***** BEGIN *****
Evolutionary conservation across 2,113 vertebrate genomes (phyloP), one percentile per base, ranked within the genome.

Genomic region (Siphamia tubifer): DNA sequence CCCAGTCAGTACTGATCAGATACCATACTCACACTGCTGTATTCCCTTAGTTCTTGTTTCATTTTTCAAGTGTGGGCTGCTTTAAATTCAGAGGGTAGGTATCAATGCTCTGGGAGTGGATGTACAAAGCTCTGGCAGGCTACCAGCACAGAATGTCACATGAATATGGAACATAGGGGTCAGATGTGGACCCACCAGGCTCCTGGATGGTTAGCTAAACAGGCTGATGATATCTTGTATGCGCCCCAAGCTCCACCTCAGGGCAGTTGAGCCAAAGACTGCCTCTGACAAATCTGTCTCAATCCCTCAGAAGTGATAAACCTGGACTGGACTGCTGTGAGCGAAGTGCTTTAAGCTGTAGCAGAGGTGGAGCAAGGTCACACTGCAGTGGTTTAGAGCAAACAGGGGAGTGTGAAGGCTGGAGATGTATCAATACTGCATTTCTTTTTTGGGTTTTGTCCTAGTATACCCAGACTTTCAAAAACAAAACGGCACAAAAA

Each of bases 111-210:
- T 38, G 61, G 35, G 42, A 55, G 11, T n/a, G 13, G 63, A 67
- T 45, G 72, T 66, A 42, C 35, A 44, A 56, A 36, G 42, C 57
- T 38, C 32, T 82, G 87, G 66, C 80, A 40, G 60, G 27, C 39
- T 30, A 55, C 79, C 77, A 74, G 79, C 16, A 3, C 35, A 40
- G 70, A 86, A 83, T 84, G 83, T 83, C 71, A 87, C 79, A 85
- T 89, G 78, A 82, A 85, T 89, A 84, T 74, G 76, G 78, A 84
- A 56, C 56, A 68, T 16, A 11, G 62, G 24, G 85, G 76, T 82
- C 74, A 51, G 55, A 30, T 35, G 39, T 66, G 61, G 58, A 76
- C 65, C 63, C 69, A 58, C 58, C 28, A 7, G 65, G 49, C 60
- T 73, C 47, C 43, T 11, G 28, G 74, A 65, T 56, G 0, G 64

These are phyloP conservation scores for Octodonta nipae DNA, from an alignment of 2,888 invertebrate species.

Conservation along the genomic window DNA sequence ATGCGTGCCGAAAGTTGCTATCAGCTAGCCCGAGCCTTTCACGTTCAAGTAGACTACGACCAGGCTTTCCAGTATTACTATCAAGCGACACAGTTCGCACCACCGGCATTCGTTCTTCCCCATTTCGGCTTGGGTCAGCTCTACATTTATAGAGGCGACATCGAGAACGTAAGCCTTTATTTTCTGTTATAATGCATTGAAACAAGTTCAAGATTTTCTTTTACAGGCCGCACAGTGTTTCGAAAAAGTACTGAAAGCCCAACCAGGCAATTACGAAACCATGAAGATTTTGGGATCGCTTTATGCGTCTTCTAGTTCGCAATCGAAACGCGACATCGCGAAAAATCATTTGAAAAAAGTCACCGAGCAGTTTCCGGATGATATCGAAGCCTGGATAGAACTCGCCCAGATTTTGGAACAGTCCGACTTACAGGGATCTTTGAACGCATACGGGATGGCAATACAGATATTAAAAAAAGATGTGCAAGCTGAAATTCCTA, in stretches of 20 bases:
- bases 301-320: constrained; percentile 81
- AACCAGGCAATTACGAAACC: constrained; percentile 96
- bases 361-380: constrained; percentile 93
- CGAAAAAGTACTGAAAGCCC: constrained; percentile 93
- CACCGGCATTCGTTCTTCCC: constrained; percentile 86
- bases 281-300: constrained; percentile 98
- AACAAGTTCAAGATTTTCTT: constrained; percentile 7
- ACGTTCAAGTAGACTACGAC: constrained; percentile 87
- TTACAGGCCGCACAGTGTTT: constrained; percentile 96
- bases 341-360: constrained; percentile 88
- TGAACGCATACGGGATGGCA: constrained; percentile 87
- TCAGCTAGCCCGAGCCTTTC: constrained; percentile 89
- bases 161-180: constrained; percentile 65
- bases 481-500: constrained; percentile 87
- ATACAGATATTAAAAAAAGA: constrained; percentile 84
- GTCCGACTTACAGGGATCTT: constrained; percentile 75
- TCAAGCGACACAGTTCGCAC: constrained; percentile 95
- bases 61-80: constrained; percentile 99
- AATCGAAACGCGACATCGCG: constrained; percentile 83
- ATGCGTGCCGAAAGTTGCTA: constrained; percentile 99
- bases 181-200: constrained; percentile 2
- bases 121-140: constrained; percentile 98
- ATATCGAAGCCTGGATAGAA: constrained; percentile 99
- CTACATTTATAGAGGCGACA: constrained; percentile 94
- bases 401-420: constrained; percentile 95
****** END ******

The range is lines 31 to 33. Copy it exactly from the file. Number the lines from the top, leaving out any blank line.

- GTCCGACTTACAGGGATCTT: constrained; percentile 75
- TCAAGCGACACAGTTCGCAC: constrained; percentile 95
- bases 61-80: constrained; percentile 99